Small Tortoiseshell
Aglais urticae


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Aglais urticae

Switzerland, March 2018

Aglais urticae

Suffolk, UK, February 2019

Aglais urticae

Switzerland, February 2018



Switzerland, March 2012

Aglais urticae

Switzerland, February 2014

Aglais urticae

Switzerland, March 2014

Aglais urticae

Switzerland, March 2014

Aglais urticae

Switzerland, January 2016

Aglais urticae

Switzerland, March 2015

Switzerland, June 2006

Switzerland, 3rd February 2007

The underside is camouflaged for hibernation

Switzerland, 6th February 2006

Switzerland, 3rd February 2006

Switzerland, March 2006. The butterfly is on a ski piste (I moved it for its safety!)

Suffolk, 1978

Aglais urticae eggs

Eggs, beneath nettle, Switzerland, April 2011

Aglais urticae caterpillars

Caterpillars, Switzerland, May 2018

Caterpillars, Switzerland, May 2019

Aglais urticae larvae

Older, more dispersed, caterpillars, Switzerland, May 2014

Aglais urticae larvae

Switzerland, May 2014

Aglais urticae caterpillar

Caterpillar pupating


Larva on the point of pupating



Fresh pupa



The same pupa three and a half weeks later, near emergence

Aglais urticae distribution

Distribution

The small tortoiseshell is one of the most familiar butterflies, being common throughout Europe and on the wing from March or earlier until November or even December. I have seen small tortoiseshells in every month of the year (but not in every month of any single year) and in every European country I have visited, I think. However, this should not count against the fact it is also one of the most beautiful - something often overlooked!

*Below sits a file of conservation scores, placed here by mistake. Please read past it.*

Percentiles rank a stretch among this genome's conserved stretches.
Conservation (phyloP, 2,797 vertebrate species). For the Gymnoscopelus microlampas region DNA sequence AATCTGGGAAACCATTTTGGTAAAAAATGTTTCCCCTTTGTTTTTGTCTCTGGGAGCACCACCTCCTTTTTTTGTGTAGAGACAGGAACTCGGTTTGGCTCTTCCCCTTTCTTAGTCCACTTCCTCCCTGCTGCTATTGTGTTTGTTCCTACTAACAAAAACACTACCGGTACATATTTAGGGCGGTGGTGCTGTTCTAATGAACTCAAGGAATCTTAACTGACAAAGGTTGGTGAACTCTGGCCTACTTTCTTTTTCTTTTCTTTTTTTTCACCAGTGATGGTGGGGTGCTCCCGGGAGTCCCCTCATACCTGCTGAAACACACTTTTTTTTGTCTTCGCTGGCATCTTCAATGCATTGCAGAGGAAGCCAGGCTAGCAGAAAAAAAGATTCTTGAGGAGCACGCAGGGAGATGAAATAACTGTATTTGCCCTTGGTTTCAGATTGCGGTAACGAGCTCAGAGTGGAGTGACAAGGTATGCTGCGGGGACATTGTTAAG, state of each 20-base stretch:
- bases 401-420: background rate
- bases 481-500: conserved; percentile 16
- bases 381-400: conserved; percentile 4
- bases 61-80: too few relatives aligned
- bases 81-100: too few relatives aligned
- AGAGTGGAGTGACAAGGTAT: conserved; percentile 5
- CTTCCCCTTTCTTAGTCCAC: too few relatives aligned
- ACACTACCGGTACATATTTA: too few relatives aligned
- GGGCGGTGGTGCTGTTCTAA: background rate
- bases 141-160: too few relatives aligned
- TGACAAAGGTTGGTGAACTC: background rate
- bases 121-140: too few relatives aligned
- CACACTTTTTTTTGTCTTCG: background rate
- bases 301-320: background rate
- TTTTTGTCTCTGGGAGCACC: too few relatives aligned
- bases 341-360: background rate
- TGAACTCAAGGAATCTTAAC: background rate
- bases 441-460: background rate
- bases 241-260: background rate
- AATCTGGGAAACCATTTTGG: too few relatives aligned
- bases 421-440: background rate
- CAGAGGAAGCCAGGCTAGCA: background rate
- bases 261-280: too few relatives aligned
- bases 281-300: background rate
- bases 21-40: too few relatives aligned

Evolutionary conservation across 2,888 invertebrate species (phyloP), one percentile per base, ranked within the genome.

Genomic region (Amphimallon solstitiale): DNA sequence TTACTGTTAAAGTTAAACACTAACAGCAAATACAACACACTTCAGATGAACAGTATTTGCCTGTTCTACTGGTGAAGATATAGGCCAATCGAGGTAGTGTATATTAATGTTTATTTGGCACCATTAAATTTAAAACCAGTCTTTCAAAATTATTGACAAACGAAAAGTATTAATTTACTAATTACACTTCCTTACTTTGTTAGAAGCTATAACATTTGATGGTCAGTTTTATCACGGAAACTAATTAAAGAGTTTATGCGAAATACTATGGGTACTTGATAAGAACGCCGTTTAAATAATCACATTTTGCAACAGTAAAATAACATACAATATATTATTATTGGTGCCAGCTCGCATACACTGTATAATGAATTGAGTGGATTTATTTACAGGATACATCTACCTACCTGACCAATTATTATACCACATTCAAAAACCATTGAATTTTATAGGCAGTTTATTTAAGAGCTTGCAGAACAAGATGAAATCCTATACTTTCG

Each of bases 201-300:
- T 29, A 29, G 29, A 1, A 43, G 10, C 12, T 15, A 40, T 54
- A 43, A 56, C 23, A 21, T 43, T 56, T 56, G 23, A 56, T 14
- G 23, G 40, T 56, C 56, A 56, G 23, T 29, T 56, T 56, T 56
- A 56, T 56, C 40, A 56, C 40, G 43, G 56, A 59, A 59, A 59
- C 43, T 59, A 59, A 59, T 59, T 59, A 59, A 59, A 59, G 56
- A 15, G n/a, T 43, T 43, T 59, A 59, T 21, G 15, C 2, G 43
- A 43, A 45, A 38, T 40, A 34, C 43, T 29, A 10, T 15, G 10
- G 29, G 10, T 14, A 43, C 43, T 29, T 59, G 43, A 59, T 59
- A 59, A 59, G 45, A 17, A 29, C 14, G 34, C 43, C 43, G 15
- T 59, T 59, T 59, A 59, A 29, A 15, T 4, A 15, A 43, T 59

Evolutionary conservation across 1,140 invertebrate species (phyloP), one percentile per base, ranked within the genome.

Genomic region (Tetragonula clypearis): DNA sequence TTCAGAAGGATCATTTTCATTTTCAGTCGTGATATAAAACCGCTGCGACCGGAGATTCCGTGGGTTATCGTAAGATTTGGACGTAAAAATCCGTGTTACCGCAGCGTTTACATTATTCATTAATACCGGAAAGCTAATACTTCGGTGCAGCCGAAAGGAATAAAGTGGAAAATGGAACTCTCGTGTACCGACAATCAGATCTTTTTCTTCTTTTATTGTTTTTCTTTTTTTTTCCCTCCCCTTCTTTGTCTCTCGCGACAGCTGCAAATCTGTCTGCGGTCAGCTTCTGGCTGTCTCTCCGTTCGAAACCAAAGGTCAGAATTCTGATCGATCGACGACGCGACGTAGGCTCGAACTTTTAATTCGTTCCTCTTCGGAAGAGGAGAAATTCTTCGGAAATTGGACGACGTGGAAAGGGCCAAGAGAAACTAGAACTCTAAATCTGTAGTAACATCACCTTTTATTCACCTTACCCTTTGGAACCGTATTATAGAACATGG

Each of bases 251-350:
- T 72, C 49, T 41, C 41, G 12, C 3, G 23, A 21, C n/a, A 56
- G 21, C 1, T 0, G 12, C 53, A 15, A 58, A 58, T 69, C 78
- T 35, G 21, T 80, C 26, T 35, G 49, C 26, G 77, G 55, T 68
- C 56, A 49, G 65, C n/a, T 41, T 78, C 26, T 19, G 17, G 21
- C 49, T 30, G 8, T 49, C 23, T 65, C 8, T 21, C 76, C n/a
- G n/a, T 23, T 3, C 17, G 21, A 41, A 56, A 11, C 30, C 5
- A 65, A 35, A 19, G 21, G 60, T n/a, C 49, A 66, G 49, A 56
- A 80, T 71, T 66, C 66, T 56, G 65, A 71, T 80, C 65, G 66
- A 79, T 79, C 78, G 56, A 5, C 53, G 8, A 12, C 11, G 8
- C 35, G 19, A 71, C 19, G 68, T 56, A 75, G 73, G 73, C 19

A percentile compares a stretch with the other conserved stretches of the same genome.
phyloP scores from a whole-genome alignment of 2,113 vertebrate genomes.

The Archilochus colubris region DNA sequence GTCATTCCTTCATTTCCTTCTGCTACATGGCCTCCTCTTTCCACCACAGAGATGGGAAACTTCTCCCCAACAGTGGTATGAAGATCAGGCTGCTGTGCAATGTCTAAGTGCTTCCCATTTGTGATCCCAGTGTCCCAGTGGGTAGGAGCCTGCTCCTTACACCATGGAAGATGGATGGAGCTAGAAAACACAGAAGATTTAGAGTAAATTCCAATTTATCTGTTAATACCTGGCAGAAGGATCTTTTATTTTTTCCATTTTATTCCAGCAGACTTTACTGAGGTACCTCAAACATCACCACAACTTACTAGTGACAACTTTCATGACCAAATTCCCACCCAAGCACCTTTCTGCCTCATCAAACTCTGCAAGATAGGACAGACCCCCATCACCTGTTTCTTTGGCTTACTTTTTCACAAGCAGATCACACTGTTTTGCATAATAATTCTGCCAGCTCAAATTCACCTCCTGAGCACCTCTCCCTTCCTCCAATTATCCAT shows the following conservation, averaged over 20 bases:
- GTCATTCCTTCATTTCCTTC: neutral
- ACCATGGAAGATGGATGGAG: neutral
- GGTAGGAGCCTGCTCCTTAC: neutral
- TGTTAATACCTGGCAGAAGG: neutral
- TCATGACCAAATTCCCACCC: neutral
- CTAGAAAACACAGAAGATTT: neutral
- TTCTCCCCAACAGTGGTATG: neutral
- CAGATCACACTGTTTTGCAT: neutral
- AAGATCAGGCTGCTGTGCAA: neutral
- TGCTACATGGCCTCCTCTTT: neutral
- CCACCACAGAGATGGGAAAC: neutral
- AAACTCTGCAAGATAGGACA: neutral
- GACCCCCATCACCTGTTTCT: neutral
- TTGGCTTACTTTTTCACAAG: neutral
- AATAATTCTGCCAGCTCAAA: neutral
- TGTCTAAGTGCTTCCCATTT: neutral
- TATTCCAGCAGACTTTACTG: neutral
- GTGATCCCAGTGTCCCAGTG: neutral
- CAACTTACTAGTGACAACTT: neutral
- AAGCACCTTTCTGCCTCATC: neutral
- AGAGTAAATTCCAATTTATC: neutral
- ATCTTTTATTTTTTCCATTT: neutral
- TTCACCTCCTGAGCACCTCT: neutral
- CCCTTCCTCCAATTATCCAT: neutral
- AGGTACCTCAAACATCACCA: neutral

In the Alps, the small tortoiseshell is the only butterfly to emerge while there is still plenty of snow around and it even seems to enjoy cruising over the pistes. In the Rhône Valley it typically wakes up towards the end of January or the beginning of February, usually shortly after the first Queen of Spain fritillaries have flown. I regularly visit a favourite site where Queens defend territories alone until the first small tortoiseshells emerge and thereafter tend to get bullied by the more agressive tortoiseshells. Because of this very early start to the year, and because nettles are available pretty much all year round in much of Europe, small tortoiseshells are able to fit in two or sometimes more broods during a single season in most of Europe (there is just one generation in the far north and at altitude). Caterpillars from eggs laid by the hibernating generation feed up during April and May and are usually on the wing in June. These summer butterflies then produce at least one further generation before their offspring enter hibernation again. Small tortoiseshells are deep hibernators. Some individuals will sleep from late July through to March before waking up perfectly fit to fly, feed and breed - unlike red admirals, for example, which need a shorter winter.

Eggs are laid in batches on the undersides of nettle leaves. The caterpillars then feed gregariously until the last instar, when at some stage before pupation they wander off individually.

There are reported steep declines in small tortoiseshell populations in recent years. I have to say, I have not noticed this in Switzerland, and since moving to the UK have seen plenty of this species. Speculative causes include the parasitoid, Sturmia bella, but this has not been proven guilty beyond all reasonable doubt.